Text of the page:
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BWW Review: PHOTOGRAPH 51 at Williamstown Theatre Festival On Audible

Honoring the monumental contribution of one scientist with two X chromosomes whom history nearly left behind.

BWW Review: PHOTOGRAPH 51 at Williamstown Theatre Festival On Audible

PHOTOGRAPH 51, the second offering in Williamstown Theatre Festival's 2020 season on Audible Theater is a biographical piece. It focuses on Rosalind Franklin (Anna Chlumsky) a chemist at England's King's College and her work in the early 1950s.

Much of the plays early action establishes Rosalind as a strong, highly qualified woman in a world virtually exclusive to men, long before the feminist movement began to chip away at the glass ceiling. A world in which men enjoy privilege without question and the very notion of equality between genders does not exist. Rosalind is undermined by her colleague, Maurice Wilkins (Omar Metwally) who repeatedly takes credit for her efforts. He allows Rosalind and her work to barely exist in the background, leaving her to be seen only as a nameless "photographer" rather than lead scientist responsible for groundbreaking work. She also struggles to compete with the rival scientific team of James Watson (David Corenswet) and Francis Crick (Aasif Mandvi) in a race to unlock the mystery of the DNA molecule.

BWW Review: PHOTOGRAPH 51 at Williamstown Theatre Festival On Audible Under the direction of Tony Award winner, Susan Strohman, Chlumsky presents a stoic character seemingly devoid of personality. She appears relatively dry, plain, and direct telling a colleague: "I do not joke. I take my work seriously". When Rosalind's colleague, Ray Gosling (Ben Rosenfield) admits his fear at the risk and potential danger of their work, she remains strong and incredibly dedicated to the task at hand. We learn, however, that there is depth below the surface. Rosalind's tough no nonsense exterior is in response to a world ruled by perception rather than reality. Where societal norms and expectations dominate, and in which she must be exponentially better than her male counterparts, only to be seen as having a fraction of their worth and value.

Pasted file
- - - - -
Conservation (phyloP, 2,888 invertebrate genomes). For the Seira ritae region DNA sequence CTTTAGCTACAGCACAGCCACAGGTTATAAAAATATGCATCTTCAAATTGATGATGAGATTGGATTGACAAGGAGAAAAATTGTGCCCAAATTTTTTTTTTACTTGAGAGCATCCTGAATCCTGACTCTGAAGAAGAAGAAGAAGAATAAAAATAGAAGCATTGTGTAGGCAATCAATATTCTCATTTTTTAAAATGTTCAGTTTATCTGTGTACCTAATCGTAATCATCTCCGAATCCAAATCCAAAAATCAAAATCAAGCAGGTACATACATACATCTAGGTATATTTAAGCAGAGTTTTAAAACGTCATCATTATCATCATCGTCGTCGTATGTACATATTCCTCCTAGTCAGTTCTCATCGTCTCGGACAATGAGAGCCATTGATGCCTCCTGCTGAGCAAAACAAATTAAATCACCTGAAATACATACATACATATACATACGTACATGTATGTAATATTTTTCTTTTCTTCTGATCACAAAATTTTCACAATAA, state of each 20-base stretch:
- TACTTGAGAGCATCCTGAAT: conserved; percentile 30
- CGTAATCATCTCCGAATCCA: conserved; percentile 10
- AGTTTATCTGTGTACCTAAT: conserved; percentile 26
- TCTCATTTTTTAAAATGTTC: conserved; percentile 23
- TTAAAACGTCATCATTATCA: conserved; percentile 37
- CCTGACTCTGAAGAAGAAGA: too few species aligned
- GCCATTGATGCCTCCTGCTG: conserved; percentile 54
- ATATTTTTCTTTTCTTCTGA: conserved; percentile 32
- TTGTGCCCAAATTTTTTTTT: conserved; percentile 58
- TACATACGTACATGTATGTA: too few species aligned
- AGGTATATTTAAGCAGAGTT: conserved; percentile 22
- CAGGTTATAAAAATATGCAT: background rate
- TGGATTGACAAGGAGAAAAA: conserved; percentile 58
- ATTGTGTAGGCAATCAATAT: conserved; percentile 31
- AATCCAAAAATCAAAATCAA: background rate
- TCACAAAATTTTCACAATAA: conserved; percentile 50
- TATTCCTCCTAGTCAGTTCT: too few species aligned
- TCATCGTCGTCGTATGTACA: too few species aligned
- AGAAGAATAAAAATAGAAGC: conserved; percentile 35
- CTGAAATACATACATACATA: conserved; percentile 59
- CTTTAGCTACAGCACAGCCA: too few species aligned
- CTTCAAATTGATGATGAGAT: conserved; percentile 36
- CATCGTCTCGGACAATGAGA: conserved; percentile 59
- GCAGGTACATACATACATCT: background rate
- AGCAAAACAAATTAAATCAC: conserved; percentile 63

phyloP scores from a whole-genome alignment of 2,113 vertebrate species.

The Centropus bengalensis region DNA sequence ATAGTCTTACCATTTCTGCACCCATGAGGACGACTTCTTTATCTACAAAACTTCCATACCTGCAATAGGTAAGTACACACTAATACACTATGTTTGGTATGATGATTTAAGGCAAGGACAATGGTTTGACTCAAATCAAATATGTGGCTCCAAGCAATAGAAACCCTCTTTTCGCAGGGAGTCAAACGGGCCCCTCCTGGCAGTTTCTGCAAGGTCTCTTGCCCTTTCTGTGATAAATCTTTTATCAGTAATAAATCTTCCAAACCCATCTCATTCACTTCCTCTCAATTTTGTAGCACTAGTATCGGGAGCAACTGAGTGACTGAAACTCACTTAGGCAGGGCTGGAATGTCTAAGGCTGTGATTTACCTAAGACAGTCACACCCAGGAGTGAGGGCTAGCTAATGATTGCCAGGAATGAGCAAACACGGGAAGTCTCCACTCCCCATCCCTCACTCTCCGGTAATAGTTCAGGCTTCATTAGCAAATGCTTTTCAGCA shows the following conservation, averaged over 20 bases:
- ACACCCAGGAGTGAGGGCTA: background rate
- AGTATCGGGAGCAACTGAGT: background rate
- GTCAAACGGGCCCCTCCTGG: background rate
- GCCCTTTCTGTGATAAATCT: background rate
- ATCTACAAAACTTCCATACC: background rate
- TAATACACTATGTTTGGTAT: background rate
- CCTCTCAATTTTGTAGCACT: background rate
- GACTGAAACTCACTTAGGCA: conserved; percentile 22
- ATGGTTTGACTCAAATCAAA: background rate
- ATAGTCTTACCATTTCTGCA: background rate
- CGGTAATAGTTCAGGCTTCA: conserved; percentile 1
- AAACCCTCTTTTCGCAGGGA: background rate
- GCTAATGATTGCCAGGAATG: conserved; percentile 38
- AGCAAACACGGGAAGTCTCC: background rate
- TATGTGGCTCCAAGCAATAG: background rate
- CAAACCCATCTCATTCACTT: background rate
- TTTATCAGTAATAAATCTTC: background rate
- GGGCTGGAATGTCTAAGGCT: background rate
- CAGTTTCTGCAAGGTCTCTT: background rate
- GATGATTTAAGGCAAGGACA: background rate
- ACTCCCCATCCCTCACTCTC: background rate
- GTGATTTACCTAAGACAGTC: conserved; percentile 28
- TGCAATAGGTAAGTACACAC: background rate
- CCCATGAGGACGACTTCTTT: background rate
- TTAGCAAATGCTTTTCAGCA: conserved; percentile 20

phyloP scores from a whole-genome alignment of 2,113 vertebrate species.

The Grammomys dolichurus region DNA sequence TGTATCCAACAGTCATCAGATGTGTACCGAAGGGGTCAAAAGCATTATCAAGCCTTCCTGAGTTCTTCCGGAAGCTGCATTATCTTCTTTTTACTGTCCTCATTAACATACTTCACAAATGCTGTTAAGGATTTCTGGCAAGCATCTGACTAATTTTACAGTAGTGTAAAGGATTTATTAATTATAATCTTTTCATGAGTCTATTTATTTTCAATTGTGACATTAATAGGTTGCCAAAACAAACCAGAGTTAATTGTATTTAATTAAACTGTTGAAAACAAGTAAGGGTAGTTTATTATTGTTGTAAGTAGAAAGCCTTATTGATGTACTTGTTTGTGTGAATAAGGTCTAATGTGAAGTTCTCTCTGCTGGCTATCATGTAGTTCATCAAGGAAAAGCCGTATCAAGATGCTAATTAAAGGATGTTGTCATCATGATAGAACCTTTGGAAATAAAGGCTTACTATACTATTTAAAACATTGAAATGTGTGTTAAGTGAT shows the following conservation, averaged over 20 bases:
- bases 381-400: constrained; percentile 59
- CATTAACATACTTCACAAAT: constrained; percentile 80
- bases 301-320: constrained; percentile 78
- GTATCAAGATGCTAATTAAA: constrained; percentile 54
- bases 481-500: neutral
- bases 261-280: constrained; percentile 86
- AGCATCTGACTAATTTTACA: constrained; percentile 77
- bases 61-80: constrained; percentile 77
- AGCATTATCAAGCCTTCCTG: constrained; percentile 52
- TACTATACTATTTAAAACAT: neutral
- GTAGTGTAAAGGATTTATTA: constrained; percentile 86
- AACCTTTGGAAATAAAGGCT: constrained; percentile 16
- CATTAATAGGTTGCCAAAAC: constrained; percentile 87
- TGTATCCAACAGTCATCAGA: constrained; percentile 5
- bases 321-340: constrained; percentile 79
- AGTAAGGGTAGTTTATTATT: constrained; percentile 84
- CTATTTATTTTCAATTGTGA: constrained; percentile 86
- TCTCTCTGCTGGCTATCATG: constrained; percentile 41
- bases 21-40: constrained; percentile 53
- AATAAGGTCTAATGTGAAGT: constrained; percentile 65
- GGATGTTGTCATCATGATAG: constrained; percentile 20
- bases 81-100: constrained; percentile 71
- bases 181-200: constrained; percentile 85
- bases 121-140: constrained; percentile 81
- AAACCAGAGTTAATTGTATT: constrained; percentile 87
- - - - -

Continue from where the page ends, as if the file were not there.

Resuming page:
Writer, Anna Ziegler, drives the point of reality being far different from perception and assumption by painting the men in the piece to be largely driven by gossip and conjecture rather than factual evidence as one might expect from men of science.

PHOTOGRAPH 51 is a biographical piece of theatre that plays out in scientific laboratories in mid twentieth century England. The pressure of competition over collaboration is pervasive. There is no getting around the dryness. There are little to no moments of levity or comic relief. The subject matter, like Rosalind, does not allow for jokes. Neither is this riveting drama, with cliff hanger moments. As the dialogue confirms, the world of science can be a rather lonely place.

PHOTOGRAPH 51 is fairly predictable but, as so many of the WTF presentations under Artistic Director Mandy Greenfield are, extremely relevant. The creative team, which includes Sound Designer Darron L. West; Dialect Coach Barbara Rubin; and Assistant Director, Maya Davis, does a great job of bringing listeners into the action using deftly applied tools including sound effects that might go overlooked but are worth noting as a significant factor in the high-quality production of the piece.

With a running time of approximately 90 minutes, PHOTOGRAPH 51 is now available to Audible listeners. Special access to all seven titles in the WTF Season on Audible will be made available to eligible donors. Visit www.wtfestival.org/support for more information.


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